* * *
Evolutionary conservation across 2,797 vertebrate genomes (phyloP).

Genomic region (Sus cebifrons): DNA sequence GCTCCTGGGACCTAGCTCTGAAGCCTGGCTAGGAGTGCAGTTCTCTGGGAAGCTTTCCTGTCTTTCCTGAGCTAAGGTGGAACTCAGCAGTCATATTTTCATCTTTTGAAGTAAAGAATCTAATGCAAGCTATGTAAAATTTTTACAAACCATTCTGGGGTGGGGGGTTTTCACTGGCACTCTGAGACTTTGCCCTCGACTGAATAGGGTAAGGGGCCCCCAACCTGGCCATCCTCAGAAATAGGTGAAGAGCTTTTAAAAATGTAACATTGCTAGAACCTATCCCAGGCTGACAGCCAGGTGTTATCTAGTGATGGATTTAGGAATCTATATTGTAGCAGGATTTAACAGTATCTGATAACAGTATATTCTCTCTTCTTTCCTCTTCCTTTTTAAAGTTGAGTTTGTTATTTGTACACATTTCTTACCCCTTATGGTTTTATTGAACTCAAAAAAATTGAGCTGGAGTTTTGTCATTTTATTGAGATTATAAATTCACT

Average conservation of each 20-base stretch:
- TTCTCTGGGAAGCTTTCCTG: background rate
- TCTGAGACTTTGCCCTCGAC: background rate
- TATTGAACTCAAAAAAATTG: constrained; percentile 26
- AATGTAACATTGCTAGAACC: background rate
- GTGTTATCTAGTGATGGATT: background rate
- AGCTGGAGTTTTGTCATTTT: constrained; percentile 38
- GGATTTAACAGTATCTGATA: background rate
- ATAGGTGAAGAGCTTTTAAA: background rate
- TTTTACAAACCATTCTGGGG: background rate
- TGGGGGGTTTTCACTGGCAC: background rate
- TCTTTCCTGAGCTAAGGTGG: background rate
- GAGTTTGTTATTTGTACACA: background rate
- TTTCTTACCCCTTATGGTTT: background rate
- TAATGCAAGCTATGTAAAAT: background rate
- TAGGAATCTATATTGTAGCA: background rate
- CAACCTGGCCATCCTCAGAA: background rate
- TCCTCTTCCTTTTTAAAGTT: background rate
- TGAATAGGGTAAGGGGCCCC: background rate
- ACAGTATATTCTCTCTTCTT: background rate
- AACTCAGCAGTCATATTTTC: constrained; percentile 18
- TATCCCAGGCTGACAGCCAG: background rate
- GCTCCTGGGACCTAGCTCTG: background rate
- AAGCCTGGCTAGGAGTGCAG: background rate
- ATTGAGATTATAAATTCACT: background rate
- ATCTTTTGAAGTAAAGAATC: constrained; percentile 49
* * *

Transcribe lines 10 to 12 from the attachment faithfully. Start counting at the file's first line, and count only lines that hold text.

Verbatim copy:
- GGATTTAACAGTATCTGATA: background rate
- ATAGGTGAAGAGCTTTTAAA: background rate
- TTTTACAAACCATTCTGGGG: background rate